Richard Determeyer, Senior Regional Manager Middle East for HSBC Bank International, said: "In respect of offshore banking in Jersey Channel Islands, a joint account can be opened and maintained with no additional implications to that of the standard probate process through the Royal Courts of Jersey. One spouse will continue to have access to the funds as a joint account holder if the other spouse dies."

Insuring your life

Another issue that should be taken into account in the event of death, is the naming of a beneficiary on any life insurance policy.

Julien Audrerie, marketing manager, AXA Insurance, said: "It is very important to name a beneficiary in your policy, because should you die prematurely, you want to make sure that those dependent on your income will not be burdened financially."

Upon death, a valid beneficiary will need to provide a copy of the death certificate with a completed claim form in order for it to be processed.

If there is no named beneficiary, a court ruling may be needed to determine the status of legal heirs before the claim can be taken forward.

Audrerie said: "Since Sharia is applicable in the UAE, the ruling may take into consideration male heirs (father, brother, son) as having a superior claim to the female heirs (spouse, mother or daughter)."

If you are a property owner in the UAE, it is also advisable to have life insurance cover.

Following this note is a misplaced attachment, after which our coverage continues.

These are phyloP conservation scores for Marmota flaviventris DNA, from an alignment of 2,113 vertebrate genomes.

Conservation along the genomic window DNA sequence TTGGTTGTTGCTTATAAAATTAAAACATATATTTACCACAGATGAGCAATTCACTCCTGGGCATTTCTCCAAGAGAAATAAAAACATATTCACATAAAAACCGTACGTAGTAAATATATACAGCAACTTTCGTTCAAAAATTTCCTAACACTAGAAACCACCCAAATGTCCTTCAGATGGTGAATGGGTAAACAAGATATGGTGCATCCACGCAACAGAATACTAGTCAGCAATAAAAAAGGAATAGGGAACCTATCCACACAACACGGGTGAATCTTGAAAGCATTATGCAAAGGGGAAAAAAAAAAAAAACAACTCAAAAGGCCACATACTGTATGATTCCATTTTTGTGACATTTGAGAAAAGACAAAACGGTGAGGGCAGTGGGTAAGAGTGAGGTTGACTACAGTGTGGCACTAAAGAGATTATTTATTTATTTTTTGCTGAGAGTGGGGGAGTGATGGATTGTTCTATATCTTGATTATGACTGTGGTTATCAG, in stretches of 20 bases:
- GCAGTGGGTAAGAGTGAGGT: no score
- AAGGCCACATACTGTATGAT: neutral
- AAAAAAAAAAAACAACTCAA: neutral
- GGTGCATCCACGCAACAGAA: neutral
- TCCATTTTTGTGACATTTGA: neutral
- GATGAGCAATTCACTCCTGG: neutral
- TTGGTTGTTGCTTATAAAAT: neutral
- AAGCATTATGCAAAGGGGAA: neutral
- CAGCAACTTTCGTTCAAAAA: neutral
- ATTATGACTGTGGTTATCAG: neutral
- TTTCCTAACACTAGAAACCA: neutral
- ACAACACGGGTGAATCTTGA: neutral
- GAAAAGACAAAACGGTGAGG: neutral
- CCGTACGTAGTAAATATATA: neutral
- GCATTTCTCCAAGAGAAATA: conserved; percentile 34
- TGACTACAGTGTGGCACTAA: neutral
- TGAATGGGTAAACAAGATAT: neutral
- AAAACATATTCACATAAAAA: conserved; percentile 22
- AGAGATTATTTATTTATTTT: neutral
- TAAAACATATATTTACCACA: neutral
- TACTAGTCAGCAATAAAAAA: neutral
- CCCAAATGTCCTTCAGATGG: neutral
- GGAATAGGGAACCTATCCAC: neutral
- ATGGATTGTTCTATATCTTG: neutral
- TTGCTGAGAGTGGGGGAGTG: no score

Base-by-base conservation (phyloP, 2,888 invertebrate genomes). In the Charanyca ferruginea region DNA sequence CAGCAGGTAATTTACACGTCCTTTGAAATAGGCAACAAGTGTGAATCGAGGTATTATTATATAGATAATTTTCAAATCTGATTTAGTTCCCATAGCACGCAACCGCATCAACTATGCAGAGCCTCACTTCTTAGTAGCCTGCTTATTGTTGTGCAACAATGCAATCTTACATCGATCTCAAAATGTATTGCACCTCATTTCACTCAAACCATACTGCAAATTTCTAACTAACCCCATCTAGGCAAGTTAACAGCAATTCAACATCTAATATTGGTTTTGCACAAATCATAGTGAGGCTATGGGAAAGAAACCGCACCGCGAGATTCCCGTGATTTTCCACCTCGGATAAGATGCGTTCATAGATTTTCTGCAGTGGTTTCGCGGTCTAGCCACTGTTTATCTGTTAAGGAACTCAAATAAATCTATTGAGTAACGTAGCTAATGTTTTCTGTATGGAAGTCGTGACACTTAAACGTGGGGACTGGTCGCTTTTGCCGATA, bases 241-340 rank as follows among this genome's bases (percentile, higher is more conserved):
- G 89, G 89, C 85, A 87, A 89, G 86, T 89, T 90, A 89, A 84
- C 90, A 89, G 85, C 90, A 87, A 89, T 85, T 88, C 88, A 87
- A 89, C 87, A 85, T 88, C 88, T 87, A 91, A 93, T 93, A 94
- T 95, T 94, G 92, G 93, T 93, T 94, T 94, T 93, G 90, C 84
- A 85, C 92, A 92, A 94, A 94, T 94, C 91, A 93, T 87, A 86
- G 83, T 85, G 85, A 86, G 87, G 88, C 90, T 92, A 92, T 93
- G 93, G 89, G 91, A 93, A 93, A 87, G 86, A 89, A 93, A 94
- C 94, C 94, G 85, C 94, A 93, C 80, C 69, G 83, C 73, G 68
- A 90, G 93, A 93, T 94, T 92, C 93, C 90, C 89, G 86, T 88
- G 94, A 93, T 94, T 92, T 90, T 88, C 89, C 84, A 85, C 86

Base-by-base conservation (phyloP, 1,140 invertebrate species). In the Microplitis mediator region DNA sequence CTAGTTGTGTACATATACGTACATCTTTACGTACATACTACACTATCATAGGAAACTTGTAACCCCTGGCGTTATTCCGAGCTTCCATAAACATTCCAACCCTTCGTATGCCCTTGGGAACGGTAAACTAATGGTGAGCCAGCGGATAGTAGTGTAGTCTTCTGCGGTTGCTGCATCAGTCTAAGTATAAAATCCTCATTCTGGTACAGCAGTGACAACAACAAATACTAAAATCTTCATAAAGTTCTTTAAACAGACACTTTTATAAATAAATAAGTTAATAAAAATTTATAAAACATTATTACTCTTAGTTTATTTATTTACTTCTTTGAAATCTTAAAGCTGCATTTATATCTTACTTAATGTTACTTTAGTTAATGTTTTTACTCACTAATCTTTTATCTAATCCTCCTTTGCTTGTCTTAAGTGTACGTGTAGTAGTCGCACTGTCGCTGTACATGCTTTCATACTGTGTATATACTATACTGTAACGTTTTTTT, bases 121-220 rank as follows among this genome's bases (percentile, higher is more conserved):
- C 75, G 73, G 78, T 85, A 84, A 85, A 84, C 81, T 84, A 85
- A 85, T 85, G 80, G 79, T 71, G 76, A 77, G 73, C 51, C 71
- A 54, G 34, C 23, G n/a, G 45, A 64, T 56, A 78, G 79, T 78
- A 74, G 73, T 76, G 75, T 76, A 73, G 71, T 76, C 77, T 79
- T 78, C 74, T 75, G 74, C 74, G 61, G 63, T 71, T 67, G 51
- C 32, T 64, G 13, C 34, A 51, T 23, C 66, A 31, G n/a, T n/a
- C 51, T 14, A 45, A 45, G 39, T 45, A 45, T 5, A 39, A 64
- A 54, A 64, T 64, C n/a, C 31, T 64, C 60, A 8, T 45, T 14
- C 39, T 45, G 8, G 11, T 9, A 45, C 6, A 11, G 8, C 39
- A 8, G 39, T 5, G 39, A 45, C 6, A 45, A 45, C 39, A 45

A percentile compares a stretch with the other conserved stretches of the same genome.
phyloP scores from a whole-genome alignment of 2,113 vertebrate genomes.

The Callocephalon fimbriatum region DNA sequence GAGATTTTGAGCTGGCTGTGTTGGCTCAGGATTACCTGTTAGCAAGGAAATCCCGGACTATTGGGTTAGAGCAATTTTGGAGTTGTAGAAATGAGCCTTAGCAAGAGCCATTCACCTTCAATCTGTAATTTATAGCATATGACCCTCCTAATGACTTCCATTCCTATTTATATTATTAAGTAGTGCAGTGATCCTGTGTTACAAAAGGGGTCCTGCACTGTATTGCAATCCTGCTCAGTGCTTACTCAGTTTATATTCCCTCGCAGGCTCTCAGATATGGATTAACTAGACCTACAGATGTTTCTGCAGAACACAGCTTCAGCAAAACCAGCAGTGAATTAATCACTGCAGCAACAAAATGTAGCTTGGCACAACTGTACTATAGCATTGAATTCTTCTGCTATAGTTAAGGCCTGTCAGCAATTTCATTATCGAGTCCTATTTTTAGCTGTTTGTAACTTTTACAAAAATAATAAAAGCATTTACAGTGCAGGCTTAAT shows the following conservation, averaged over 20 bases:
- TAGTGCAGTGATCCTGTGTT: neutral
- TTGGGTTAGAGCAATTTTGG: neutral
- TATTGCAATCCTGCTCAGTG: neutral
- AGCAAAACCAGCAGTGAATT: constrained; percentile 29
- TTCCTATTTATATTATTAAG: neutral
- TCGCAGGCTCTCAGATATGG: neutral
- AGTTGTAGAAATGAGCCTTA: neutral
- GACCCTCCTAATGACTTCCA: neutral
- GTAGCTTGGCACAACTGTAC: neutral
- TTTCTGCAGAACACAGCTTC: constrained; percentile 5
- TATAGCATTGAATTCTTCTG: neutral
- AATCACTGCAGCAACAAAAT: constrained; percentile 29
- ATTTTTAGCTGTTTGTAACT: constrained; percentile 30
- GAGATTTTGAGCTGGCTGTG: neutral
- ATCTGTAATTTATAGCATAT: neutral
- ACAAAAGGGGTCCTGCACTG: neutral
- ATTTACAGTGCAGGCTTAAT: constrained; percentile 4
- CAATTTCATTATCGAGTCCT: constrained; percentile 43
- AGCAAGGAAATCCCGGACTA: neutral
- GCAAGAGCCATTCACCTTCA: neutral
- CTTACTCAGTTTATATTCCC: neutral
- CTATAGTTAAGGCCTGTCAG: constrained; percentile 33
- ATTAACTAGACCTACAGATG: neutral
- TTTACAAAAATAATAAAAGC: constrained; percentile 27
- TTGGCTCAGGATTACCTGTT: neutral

Kalpana Patel, independent financial adviser, said: "Some banks insist on life insurance as mandatory, but some don't ... I still personally advise to take out life insurance."

Expatriates in the UAE can make a UAE will to avoid the problem of attesting a foreign will.

Attesting a foreign will:


British wills

  • Need to be notarised by a notary public in the UK
  • Then notarised by the Embassy of the UAE in the UK, to research if the will is genuine
  • Then to the Foreign and Commonwealth Office in the UK
  • The next stage is confirmation in the foreign office in the UAE
  • Documents then need to be translated into Arabic
  • A file will be opened in Sharia Court
  • An advocate needs to be employed to take the documents to the Sharia Court
  • The court will assess the will and then make a judgment on how the funds are to be dispersed.


Making a will

A will can be made by non-Muslim expatriates that reside in the UAE, for possessions that are clarified as "movable assets" (e.g. belongings and cash). However, for possessions known as "immovable assets" (e.g. land or property), there is a problem with making a provision in the will.

According to information received by Gulf News, there is a "grey area" when it comes to making provision for "immovable assets" in the UAE. This problem concerns whether the Personal Status Law (to divide real estate according to the will), or UAE Civil Code applies, which means that Sharia applies.

This means even if you make a will, if it contains the wishes of how you'd like your immovable property to be divided after your death, it is open to interpretation. A will is not necessarily a definitive solution for how property will be divided.

Mohammad Marria at Just Wills, said: "When someone dies, all debts have to be paid regardless of religion. After that the net proceeds will be distributed according to the Will. However if someone (who is Muslim) contests the will under Sharia then the Judge will distribute the share according to Sharia. UAE courts will honour the will subject to the above."

Have you registered a will in the UAE? Do you know anyone who faced problems because they only had a will registered in their home-country? What recourse did they seek? Send us your comments at